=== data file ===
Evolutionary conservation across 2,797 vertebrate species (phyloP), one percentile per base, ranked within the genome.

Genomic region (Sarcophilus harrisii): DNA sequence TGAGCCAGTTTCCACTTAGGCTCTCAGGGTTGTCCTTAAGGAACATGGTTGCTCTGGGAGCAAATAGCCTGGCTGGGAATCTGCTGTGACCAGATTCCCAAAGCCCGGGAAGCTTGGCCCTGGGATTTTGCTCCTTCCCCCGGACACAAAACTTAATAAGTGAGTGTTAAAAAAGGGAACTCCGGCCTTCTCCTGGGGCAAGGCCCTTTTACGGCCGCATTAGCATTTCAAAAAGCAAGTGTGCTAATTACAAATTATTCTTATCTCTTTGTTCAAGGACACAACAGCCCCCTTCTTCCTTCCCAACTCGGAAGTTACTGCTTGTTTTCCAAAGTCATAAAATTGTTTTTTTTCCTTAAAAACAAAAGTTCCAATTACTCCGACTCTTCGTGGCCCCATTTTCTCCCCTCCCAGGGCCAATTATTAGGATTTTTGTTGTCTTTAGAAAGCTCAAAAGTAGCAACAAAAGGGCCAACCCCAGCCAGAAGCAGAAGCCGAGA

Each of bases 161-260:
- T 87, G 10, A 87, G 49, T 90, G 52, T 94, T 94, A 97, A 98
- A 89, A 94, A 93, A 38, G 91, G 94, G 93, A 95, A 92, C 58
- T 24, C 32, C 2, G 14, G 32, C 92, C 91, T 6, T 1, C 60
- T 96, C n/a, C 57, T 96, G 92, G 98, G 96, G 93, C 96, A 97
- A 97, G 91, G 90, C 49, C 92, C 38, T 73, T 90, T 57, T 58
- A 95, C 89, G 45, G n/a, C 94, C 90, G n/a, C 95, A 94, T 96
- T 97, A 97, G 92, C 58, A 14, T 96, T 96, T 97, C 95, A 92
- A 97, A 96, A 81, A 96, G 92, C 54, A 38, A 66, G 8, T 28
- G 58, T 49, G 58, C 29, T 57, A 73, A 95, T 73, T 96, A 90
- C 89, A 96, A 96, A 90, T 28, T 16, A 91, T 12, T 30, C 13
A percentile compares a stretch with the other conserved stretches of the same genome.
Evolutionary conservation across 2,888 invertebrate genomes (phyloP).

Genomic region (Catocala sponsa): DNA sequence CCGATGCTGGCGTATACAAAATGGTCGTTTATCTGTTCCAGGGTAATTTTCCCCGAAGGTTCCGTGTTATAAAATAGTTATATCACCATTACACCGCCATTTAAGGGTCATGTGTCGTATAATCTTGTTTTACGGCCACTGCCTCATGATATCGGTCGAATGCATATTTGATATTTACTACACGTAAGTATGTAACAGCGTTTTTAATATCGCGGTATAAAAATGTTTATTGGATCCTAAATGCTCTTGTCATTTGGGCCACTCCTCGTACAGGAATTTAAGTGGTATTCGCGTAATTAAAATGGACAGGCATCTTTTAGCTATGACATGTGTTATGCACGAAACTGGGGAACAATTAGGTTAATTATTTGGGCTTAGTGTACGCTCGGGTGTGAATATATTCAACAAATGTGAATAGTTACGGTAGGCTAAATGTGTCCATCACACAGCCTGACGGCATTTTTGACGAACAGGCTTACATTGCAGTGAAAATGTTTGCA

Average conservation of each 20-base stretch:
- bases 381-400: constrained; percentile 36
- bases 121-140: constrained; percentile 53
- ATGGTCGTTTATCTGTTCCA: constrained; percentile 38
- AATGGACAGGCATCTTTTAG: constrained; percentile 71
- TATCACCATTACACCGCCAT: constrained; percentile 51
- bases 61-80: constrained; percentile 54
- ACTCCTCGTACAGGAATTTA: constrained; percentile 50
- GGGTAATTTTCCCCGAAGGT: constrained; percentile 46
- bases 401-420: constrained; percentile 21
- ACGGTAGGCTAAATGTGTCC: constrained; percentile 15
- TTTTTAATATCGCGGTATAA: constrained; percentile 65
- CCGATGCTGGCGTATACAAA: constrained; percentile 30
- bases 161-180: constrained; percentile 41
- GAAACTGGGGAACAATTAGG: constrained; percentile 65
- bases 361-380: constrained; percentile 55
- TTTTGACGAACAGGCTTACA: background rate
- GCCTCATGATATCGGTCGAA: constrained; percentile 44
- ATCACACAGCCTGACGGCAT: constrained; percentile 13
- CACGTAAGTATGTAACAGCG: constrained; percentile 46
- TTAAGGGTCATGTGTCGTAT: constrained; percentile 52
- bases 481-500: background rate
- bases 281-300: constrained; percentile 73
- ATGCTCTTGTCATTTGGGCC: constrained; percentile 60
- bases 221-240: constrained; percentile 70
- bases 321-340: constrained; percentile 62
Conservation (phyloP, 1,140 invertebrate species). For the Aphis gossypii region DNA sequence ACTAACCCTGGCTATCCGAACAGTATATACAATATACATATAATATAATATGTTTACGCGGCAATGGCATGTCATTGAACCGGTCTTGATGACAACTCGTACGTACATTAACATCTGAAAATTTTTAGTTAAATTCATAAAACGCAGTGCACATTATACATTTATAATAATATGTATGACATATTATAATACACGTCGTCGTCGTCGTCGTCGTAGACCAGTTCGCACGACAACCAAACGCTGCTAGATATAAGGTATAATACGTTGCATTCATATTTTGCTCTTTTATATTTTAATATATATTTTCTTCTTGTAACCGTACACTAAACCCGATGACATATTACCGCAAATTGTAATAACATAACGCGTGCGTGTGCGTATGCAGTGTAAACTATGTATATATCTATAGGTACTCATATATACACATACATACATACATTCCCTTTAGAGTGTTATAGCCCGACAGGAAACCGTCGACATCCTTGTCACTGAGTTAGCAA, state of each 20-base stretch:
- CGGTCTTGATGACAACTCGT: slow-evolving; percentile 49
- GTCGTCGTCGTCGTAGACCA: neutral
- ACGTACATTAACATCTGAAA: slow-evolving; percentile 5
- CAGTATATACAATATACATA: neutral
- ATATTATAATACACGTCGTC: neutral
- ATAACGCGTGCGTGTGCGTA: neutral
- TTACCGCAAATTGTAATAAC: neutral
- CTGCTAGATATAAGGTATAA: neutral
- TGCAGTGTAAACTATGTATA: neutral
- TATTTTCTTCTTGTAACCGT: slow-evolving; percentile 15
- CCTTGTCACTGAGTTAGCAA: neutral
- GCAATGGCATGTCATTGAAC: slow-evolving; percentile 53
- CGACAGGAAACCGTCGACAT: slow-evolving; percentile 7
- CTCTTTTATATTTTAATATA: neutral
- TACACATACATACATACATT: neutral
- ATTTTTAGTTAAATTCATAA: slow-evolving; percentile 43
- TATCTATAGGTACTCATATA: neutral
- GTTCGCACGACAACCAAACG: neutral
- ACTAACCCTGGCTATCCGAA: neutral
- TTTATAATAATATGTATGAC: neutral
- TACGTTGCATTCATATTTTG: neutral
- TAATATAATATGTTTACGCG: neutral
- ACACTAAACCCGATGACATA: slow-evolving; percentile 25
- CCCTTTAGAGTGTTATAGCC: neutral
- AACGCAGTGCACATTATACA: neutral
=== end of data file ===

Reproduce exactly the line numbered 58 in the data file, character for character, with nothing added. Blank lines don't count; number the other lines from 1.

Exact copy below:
- TACACATACATACATACATT: neutral